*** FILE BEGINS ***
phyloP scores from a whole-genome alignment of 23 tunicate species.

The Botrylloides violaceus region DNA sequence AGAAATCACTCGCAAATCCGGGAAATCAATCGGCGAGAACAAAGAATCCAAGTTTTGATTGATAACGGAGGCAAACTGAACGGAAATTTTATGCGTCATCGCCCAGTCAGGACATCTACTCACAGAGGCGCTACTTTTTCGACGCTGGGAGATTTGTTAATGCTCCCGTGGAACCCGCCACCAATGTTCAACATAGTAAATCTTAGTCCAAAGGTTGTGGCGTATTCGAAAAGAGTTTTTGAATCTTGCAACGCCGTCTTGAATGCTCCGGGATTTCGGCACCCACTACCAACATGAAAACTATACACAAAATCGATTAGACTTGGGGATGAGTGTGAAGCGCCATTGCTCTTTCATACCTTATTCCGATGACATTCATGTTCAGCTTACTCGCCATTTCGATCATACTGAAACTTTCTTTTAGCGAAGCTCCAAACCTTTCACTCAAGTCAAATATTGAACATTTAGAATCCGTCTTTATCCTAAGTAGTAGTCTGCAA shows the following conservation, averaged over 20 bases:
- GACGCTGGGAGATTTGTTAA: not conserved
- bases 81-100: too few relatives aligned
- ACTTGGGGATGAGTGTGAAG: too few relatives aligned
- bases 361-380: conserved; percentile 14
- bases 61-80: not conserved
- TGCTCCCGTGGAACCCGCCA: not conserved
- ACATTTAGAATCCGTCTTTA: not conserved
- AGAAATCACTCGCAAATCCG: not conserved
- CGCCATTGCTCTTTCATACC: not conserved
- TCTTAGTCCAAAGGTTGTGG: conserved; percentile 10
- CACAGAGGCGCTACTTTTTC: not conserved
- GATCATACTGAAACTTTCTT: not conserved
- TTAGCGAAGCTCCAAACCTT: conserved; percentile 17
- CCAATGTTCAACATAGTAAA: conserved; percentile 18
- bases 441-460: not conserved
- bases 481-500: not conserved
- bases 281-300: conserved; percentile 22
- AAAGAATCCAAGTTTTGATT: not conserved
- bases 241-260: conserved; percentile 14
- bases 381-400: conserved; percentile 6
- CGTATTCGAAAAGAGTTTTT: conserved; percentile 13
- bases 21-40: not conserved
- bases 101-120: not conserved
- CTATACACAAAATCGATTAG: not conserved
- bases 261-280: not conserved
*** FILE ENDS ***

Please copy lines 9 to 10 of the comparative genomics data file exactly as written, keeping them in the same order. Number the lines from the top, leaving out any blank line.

- ACATTTAGAATCCGTCTTTA: not conserved
- AGAAATCACTCGCAAATCCG: not conserved